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Standing in front of this massive chariot and horse formation, you can imagine the scene when the chariots were clattering and the horses were shouting, the horses were galloping, the chariots were whistling, the sand was flying and the sound of killing was tremendous.
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The excavation of the tomb began in 2006 and has yet to be completed, so there is no telling what other rare treasures will be unearthed.
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Having said all that, who was the owner of this tomb? It is still unknown, but according to the Jiangling Geographical Names, the Xiong Jia Mound was named after the ancestors of the Xiong surname who were buried there, but the king of Chu was surnamed Xiong. Again, based on the scale of the tomb, some scholars have speculated that the Xiong Family Mound was the tomb of one of the kings of Chu.
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But from 689 BC, when King Wen of Chu started his capital at Ying, to 278 BC, when Qin general Bai Qi plucked Ying, a total of 20 kings of Chu built their capitals at Ji'nan, a total of 411 years. So which of the kings of Chu was the owner of this tomb? It is still a mystery. The main mound of the Xiong Family Tomb has not yet been excavated, so the identity of the owner, who was so prominent in his lifetime, remains to be proven.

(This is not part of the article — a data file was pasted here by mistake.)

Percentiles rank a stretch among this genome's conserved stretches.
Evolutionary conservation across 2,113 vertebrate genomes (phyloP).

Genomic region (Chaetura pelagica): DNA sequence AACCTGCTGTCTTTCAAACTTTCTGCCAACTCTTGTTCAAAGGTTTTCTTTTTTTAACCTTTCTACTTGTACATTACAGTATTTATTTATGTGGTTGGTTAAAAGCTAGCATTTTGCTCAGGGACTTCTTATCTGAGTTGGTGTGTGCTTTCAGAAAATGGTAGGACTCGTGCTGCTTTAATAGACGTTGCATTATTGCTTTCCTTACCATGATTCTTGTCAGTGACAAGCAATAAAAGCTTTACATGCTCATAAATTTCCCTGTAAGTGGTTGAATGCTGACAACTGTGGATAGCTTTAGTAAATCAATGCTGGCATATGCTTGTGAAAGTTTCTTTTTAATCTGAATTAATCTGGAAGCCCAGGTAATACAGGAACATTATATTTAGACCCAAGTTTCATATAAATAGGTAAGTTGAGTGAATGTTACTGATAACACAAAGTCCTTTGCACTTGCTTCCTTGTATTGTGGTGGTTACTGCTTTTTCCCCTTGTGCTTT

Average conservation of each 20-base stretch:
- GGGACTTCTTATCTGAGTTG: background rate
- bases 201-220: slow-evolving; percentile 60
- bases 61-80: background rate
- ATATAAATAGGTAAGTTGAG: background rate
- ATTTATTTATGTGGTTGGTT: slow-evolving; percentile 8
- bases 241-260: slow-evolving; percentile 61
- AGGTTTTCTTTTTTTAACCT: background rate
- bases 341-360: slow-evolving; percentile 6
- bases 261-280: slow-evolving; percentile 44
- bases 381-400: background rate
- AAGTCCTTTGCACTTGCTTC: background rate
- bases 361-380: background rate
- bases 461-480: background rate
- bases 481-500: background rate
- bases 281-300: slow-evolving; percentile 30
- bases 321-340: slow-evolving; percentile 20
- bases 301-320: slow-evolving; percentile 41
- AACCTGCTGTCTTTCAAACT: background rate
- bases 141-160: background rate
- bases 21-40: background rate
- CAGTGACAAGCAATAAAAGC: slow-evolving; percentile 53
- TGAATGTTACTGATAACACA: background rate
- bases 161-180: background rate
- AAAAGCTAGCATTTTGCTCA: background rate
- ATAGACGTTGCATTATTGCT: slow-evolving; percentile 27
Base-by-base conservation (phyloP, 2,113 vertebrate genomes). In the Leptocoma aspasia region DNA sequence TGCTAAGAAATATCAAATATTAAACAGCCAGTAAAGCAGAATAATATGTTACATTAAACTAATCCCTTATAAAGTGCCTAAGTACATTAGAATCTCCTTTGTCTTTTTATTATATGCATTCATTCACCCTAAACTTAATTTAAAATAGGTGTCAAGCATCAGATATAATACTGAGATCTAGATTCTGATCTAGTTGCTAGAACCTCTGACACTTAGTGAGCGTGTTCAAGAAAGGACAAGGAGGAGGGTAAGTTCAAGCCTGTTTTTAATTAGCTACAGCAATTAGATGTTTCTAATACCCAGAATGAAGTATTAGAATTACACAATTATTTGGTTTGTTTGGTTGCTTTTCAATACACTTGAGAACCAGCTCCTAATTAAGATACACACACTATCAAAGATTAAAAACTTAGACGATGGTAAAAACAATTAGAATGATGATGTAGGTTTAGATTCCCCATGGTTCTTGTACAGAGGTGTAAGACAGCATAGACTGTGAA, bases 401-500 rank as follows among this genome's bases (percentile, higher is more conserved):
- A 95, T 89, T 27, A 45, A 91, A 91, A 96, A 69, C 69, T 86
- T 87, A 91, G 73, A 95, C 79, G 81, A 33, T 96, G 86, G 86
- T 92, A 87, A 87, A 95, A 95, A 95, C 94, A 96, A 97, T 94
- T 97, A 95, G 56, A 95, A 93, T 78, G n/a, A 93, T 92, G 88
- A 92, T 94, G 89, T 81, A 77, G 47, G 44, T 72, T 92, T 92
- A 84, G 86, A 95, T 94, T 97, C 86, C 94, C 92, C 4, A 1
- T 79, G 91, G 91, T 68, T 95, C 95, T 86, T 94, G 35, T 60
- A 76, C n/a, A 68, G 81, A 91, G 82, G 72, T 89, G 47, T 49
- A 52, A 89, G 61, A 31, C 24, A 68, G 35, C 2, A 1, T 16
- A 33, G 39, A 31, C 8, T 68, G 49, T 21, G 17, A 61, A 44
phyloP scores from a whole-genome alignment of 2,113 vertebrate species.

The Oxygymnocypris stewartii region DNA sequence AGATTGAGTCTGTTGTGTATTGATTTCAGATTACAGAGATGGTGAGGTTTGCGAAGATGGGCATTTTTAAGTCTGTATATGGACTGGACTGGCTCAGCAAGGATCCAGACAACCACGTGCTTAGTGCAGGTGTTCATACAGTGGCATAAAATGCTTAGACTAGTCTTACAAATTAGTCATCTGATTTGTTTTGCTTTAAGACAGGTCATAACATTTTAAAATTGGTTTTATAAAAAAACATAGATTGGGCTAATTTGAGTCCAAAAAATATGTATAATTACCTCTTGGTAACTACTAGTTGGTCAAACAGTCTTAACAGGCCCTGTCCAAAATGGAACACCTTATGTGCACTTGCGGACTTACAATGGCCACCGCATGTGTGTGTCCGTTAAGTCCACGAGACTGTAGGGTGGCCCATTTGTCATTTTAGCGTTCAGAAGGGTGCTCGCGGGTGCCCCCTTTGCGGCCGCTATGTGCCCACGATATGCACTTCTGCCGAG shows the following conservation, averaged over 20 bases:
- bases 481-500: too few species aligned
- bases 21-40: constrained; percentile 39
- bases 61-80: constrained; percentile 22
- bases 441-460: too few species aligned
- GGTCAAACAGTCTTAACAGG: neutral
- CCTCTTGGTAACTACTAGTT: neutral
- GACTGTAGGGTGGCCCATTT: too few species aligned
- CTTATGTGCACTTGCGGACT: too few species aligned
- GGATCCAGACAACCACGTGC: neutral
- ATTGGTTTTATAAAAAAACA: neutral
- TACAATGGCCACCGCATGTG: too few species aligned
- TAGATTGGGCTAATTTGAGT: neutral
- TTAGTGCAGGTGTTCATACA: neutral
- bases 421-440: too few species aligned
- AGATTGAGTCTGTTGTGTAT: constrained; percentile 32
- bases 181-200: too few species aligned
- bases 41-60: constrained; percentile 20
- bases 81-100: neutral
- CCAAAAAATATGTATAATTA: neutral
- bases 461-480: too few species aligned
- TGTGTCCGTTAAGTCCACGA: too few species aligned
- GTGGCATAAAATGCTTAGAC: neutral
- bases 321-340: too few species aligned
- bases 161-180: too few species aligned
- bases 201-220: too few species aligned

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Climbing to the top of the main mound, overlooking the surrounding area, this small house is a martyred tomb of breathtaking proportions. On the south side of the main mound, 92 burial tombs have been identified, 55 have been excavated and over 3,000 pieces of jade, crystal, onyx and other exquisite artefacts have been unearthed, in addition to a small amount of bronze and pottery. On the south, west and north sides of the main mound and to the north-west of the carriage pits, 213 sacrificial pits have been identified.
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"The Terracotta Warriors in the north and the Horse and Carriage Pits in the south are well known to the world, but the Horse and Carriage Pits in Jingzhou are still little known. Perhaps when the main mound is excavated and the historically illustrious king of Chu reveals his true face, more people will pay attention to this world-shattering tomb.
The Ch'u King's Chariot and Horse Formation is not only a burial site for hundreds of horses and dozens of carts, but also a reflection of the prosperity and strength of the state of Ch'u more than 2000 years ago, and a display of the glorious and splendid culture of the land of Jingchu. When you come to Jingzhou, a city of Chinese history and culture, you will not only find the regret of Guan Yu's carelessness in losing Jingzhou and Liu Bei's wisdom in borrowing Jing zhou, but also the glory of the Chu capital for over 400 years and the perseverance of the future "through the Chu has three households, Qin will die in the Chu".